To add to its long list of accomplishments, the Obama administration can now tout the fact that more young Americans are living with their parents than ever before.
It’s a record. 21.6 million young adults have not left home. That’s 36% of the millennial generation, the cohort between 18 and 31. In 2007 the number was 32%. In 2009, when the recession ended, 34% of millennials were living at home.
One reason is the cost of college loan debt. Another is unemployment. Only 63% of millennials have jobs. As we know from other studies, many of those employed young people are seriously underemployed. In 2007, 70% were gainfully employed.
How’s that recovery working out for you, young Obama voters?
MarketWatch also observes that the burden of living in a childhood bedroom is falling disproportionately on young men. The gender gap is alive and well and young men are losing out. 40% of the stay-at-home-with-mom-and-dad millennials are male. 32% are female.
This makes sense. The educational establishment has chosen to promote women’s achievement at the expense of men’s. Thus, women are more likely to attend college, are more likely to do well in their studies and are more likely to be desirable employees.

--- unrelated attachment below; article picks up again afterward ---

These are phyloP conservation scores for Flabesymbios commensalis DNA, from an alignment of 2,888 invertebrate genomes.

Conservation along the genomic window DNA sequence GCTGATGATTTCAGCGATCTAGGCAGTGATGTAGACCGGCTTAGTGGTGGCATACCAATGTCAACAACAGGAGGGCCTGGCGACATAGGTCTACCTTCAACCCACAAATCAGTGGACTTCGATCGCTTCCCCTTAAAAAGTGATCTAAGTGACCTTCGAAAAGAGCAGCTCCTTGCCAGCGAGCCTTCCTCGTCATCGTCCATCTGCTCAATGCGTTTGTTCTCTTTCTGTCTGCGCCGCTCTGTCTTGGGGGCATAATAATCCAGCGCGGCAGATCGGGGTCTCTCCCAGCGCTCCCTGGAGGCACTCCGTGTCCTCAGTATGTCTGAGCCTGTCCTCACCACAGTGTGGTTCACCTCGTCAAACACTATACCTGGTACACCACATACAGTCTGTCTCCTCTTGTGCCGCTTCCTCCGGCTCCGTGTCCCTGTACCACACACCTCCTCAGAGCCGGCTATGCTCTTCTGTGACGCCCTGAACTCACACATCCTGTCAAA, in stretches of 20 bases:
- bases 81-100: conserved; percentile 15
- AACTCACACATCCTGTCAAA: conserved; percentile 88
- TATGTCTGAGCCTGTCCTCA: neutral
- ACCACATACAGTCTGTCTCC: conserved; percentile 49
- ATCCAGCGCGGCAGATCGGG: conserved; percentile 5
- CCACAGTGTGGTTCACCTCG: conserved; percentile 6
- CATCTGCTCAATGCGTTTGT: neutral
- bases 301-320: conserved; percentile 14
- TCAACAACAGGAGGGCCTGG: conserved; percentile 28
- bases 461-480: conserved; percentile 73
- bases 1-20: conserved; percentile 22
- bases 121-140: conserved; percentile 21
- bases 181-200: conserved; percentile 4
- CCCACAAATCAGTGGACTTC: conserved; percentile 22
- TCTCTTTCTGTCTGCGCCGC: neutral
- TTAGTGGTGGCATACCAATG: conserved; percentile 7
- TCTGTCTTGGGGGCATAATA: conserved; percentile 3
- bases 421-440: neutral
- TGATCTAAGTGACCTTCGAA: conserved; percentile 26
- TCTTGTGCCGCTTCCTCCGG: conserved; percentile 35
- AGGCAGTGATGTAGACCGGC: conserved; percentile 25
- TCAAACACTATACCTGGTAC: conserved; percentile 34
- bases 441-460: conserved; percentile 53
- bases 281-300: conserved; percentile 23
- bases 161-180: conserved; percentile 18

Obviously, this makes marriage an increasingly rare occurrence. In 2007, 30% of millennials were married. In 2012 the number was: 25%.
Clearly, this will have an effect on the residential real estate market. As you must know, real estate has been doing very well of late. It is in full recovery mode.
One would like to know how much of that recovery is being fueled by large pools of investment capital that have been used to buy up distressed and not-so-distressed properties, especially in weak markets. And one would like to know how much of it is being generated by foreign capital looking for a safe haven.
The future of residential real estate depends on new household creation. With young men out of work, living at home, unable to marry and to start families, fewer households are being formed.
Those who believe that residential real estate has nowhere to go but up should note this observation from MarketWatch:
And the fact that around 22.6 million young adults are still living at home also means there are fewer renters and potential buyers of first-time homes in the property market. Only 450,000 new households are being created annually versus 1.1 million before the recession, according to real-estate marketplace Trulia; 18- to 34-year-olds make up half of that demand.